She stuck by the letter of the law, and was able to severely limit my contact with my son by way of orders of protection and maintaining to the courts that he was a ‘danger.’ Of the divorced, professional men that I know, all of them had orders of protection against them by their wives.This is even a problem that is recognized by the courts.During my lengthy divorce, my ex-wife claimed I was abusive, that she was ‘afraid for her safety,’ and tried to get ‘supervised visitation.’ None of it worked, because it wasn’t true, and because, as an educated professional I had enough money to spend six figures on an attorney. ) and being instructed to call me by my first name and not ‘dad.’ I grew tired of making phone calls that weren’t answered, or of being put on hold and the child not coming to the phone, and of cancelled visits.It was heartbreaking seeing the child slip away from me, little by little. There is the assumption that the man will just sit there and take the abuse because he does not want to lose the child.And once she has the child, she is then almost entirely free of the threat of any consequences.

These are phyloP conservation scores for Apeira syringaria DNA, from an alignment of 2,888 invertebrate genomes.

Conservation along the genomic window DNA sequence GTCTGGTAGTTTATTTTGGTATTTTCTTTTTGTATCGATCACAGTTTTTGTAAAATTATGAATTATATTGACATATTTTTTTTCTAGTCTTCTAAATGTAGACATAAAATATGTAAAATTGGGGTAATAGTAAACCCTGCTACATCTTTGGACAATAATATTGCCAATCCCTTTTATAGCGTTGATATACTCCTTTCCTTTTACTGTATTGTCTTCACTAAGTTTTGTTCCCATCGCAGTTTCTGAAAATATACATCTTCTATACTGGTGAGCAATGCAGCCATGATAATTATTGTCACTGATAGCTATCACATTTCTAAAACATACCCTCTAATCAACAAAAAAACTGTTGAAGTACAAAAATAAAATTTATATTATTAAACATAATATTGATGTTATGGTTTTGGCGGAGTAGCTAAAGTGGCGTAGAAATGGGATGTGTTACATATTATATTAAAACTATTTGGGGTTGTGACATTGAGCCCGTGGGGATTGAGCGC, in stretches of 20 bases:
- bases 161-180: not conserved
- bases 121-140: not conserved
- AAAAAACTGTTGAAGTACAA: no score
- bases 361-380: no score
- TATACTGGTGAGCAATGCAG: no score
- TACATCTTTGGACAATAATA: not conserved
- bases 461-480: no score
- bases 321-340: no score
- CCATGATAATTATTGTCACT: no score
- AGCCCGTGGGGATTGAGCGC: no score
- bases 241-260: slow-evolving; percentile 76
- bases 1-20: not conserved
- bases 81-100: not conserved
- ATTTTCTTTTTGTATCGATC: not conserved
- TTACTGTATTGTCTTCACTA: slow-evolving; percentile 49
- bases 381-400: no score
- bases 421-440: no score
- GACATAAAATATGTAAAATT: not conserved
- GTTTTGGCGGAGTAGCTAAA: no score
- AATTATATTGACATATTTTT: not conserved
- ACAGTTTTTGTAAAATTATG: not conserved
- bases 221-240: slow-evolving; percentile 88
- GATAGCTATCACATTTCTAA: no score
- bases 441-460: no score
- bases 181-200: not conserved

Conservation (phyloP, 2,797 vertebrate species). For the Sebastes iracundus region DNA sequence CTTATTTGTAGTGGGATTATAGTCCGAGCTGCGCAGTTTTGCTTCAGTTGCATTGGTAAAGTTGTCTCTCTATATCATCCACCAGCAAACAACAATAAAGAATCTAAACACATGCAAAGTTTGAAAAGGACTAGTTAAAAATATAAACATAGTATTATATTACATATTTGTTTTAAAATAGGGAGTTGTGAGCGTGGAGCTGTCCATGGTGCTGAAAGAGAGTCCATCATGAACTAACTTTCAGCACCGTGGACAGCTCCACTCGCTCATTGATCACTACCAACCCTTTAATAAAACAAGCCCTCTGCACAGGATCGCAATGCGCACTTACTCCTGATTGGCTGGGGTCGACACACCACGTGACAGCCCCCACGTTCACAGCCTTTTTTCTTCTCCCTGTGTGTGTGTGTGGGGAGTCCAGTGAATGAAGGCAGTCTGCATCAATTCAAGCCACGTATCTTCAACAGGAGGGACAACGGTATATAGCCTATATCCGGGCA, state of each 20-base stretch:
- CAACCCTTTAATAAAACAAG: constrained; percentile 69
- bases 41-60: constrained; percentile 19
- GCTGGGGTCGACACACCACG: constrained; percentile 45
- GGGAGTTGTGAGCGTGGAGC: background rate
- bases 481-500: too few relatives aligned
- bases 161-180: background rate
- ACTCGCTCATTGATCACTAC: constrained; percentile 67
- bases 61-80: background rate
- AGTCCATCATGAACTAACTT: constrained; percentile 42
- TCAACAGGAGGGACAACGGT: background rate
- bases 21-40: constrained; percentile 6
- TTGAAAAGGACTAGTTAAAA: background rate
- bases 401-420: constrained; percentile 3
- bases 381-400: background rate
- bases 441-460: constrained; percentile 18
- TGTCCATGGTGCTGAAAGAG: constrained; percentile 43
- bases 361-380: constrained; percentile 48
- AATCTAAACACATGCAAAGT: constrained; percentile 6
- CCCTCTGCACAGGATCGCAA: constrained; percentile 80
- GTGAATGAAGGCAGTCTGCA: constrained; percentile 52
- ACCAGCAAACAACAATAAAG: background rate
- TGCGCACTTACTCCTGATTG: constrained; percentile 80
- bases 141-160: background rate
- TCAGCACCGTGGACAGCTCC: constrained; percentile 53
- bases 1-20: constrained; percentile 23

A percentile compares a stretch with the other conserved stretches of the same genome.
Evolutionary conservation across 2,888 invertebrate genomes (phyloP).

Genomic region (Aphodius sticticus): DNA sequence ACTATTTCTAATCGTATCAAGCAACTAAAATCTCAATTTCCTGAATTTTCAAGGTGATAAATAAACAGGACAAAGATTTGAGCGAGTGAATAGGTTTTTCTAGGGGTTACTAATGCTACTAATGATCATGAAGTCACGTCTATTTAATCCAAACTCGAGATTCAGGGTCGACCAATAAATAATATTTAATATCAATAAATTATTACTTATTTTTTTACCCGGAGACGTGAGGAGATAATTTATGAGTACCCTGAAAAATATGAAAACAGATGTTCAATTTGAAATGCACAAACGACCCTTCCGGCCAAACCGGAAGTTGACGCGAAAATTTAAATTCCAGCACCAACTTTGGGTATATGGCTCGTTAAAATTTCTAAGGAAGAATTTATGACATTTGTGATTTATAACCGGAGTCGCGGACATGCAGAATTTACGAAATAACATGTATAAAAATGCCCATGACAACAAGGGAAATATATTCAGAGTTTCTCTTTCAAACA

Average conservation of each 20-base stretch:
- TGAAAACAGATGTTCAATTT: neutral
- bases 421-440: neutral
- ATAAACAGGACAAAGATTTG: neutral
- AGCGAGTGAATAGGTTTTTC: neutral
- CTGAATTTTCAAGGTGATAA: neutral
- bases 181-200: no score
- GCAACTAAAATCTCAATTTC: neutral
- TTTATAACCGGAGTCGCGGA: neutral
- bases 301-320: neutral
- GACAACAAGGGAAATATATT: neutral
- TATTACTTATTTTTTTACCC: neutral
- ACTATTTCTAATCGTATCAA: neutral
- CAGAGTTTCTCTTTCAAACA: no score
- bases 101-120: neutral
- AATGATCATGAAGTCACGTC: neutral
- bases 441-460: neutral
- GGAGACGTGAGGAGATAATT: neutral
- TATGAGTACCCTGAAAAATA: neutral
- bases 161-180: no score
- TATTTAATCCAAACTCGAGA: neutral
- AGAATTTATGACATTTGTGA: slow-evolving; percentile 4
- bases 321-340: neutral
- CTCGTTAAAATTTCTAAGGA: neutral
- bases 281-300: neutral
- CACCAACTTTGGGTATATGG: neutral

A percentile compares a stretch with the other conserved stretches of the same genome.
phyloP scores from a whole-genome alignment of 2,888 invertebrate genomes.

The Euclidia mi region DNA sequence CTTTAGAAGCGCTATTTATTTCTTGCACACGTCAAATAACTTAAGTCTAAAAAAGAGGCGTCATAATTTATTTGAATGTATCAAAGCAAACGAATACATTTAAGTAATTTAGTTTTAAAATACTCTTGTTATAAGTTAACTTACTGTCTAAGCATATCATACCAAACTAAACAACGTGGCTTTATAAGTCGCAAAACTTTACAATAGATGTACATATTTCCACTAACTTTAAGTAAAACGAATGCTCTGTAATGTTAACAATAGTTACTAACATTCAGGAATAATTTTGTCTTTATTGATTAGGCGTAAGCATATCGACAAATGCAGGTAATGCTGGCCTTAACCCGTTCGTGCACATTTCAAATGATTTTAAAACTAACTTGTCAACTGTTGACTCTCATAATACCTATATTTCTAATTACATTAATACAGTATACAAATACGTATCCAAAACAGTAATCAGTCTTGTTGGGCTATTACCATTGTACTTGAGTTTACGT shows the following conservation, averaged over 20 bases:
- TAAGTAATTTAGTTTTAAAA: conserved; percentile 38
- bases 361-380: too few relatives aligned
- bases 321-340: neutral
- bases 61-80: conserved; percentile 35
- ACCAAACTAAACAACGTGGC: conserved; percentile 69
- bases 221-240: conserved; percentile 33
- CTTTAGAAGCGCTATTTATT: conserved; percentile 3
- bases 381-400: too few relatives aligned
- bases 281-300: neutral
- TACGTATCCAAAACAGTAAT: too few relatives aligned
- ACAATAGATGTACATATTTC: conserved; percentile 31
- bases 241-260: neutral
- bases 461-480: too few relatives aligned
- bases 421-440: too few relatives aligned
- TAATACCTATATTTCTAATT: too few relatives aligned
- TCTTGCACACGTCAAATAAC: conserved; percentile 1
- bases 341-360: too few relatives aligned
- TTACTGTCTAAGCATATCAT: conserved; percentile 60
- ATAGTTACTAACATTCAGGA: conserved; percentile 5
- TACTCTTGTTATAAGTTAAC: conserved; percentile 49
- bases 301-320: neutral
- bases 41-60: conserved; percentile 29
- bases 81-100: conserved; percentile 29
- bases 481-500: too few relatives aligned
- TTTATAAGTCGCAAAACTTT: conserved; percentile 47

You can read more about my stance in favor of shared parenting, empathy for absentee fathers, and other related topics here:“My kid’s dad isn’t involved and I don’t know what to say”The real reason your ex doesn’t see the kids How to get dads involved in divorced and separated families Close the pay gap? 50-50 visitation and no child support Should you date a guy who doesn’t see his kids?
Have a listen: Other ways to listen: i Tunes ♦ Stitcher ♦ Tune In ♦ Sound Cloud ♦ Google Play What I haven’t reported much is the point of view from the checked-out dads, many of whom have shared with me articulate, thoughtful, and often heart-breaking accounts of why they are not part of their children’s lives.
These stories resonate with me, as they have challenged my earlier, blind admonishments that every parent has a moral obligation to fight for their children, no matter what.
I still believe this, but I also believe in empathy, and for recognizing each other’s humanity.
Here is one story from a commenter on the above posts: From John G: From my own experiences, I believe it’s widespread for women to use children as a weapon to exact revenge against the ex during, and after, divorce proceedings. My son was being tutored on what to say to me (did you ever hear a 7-year-old respond ‘I’m not comfortable talking about that’ when asked a question?
After I had calmed down, I tried again and contacted the ex.